Vernon R. Cupps, Ph.D., and Tim Clarey, Ph.D.
The October 2019 issue of Acts & Facts ran an article on the variation of the 87Sr/86Sr ratio in marine rocks.1 One of our readers noticed a similarity between the 87Sr/86Sr graph in that article and the megasequence/geological column graph of relative sea levels that first appeared in the February 2019 issue.2,3 When placed together on the same secular timescale, the Figure 1 dual graph is the result.
Using the secular timescale on the left side, sea level steadily increased from the Precambrian era (~540 million years ago) until the end of the Cretaceous system (~66 million years ago). This was based on the progressive continental sediment coverage we observed.3 Global sea level shows a precipitous decrease from the Cretaceous system to the late Neogene system (~2.5 million years ago). The accompanying rise in the 87Sr/86Sr ratio is typically interpreted as reflecting the uplift of the Himalayas during the Paleogene system.4
Veizer and Mackenzie4 conclude this ratio is primarily controlled by two sources: the “mantle” (formation of ocean crust) and the “river” flux.5 When combined, these two sources can be placed in a balance equation with approximately 75% coming from the river sources and 25% coming from the mantle sources, to give the value of 0.7092. If one assumes Figure 1 represents 540 million years, then one is forced to conclude the balance between mantle and river flux contributions to the ratio was in continual change for those 540 million years, with the mantle contribution dominating the river contribution. However, over millions of years, one would expect a more uniform change in the sea level, and especially in the strontium ratio.
These two data sets appear to support several conclusions:
- Like the strontium ratio, the sea’s final level is approximately the same as where it started. This better represents a catastrophic flood thousands of years ago rather than millions of years of slow variation.
- The strontium isotope ratios seem to be strongly influenced by the formation of new ocean crust during the Flood, with the lowest ratios corresponding to the maximum volume of seafloor formation. The formation of new, hot ocean crust pushes up the sea bottom and raises global sea level.
- The timing of formation of maximum ocean crust corresponds with the highest sea level. This is what we would expect to occur in the Flood year.
- It also indicates that a decrease in the 87Sr/86Sr precedes a significant rise in sea level. Could this indicate significant volcanic activity (the fountains of the deep breaking up in Genesis 7:11) from the lower crust/upper mantle before a significant rise in sea level?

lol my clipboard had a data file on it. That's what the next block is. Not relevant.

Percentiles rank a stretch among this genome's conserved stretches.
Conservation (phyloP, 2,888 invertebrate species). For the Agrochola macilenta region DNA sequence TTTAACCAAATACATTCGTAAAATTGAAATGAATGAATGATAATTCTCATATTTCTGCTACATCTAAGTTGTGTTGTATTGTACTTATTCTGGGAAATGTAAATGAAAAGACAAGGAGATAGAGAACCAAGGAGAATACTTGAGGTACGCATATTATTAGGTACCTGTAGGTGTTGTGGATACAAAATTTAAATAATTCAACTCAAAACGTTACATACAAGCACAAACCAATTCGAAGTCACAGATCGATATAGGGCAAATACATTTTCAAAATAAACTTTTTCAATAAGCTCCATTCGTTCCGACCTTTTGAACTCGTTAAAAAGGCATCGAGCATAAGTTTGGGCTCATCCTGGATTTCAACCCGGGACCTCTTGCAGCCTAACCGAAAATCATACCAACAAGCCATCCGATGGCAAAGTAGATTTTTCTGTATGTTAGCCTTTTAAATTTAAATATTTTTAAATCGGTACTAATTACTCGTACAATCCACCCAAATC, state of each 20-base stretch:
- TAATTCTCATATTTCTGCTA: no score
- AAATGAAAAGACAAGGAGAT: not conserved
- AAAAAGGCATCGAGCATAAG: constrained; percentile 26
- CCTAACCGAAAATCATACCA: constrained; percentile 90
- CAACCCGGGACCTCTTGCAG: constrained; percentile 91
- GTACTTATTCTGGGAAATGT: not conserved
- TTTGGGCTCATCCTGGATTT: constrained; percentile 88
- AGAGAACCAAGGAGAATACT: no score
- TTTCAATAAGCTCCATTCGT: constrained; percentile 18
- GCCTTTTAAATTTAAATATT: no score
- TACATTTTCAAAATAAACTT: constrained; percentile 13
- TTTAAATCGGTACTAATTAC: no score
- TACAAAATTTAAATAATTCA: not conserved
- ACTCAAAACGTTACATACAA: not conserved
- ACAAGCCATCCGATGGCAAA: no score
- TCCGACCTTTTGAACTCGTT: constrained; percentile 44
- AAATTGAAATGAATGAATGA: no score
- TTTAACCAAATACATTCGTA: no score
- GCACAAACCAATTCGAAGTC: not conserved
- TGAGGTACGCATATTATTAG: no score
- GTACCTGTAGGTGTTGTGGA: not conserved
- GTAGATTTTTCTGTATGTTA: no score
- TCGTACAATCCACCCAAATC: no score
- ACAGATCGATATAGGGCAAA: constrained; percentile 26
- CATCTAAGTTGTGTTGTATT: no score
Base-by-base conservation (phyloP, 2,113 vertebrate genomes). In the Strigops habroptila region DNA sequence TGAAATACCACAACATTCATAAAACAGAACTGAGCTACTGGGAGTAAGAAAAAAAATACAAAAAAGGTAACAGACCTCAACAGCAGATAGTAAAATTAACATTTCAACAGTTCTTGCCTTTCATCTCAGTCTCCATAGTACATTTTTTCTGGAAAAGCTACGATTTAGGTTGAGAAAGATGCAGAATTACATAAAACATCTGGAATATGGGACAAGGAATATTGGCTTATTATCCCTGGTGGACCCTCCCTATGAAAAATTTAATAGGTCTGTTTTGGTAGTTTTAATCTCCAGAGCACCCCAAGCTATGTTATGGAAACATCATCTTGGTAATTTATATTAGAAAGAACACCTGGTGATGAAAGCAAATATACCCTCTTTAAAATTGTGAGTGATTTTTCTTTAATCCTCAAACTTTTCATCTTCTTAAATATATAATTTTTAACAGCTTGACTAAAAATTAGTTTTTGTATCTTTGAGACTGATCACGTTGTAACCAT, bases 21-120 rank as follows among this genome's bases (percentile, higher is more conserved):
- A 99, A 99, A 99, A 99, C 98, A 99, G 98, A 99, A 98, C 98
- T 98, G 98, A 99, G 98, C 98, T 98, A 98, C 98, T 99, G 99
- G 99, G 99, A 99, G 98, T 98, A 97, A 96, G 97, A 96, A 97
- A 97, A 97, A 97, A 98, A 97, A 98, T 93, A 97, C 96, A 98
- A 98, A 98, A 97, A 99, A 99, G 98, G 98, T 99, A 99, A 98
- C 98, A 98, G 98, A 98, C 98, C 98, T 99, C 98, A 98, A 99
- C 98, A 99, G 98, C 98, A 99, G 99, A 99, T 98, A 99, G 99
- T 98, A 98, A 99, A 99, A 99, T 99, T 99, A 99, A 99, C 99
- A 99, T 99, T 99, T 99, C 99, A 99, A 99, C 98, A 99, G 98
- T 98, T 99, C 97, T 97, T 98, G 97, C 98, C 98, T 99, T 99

- Note that the maximum sea level is attained at the end of the Cretaceous system—the K-T or K-Pg boundary. In a biblical interpretation, this would be the peak of Noah’s Flood (Genesis 7:19).
- In a biblical worldview, the Paleogene and Neogene systems represent a floodwater recession period, finally returning the isotope ratios and sea level to their pre-Flood values (Genesis 8:2-3).
- Thus, in a biblical worldview, Earth dried and Noah emerged from the Ark sometime near the end of the Neogene system.
The strontium isotope ratio for seawater better supports the biblical catastrophic megasequence interpretation of Earth history rather than the conventional hundreds of millions of years view.
- Cupps, V. R. 2019. Strontium Ratio Variation in Marine Carbonates. Acts & Facts. 48 (10): 9-10.
- M. Luebke email communication to the Acts & Facts editor on September 23, 2019.
- Clarey, T. 2019. A Rock-Based Global Sea Level Curve. Acts & Facts. 48 (2): 9-10.
- Veizer, J. and F. T. Mackenzie. 2013. Sediments, Diagenesis, and Sedimentary Rocks. 220.127.116.11.1. In Treatise on Geochemistry, 2nd ed. H. D. Holland and K. K. Turekian, eds. Amsterdam, Netherlands: Elsevier Science.
- The former can be thought of as strontium exchanged between seawater and the oceanic crust with an average 87Sr/86Sr ratio of ~0.703. The latter is viewed as reflecting the more fractionated composition of the continental crust that feeds more 87Sr into the oceans via rivers. In 1989, the average strontium isotope ratio for rivers was estimated to be ~0.712. See Palmer, M. R. and J. M. Edmond. 1989. The strontium isotope budget of the modern ocean. Earth and Planetary Science Letters. 92 (1): 11-26.
* Dr. Cupps is Research Associate at the Institute for Creation Research and earned his Ph.D. in nuclear physics at Indiana University-Bloomington. Dr. Clarey is Research Associate at the Institute for Creation Research and earned his Ph.D. in geology from Western Michigan University.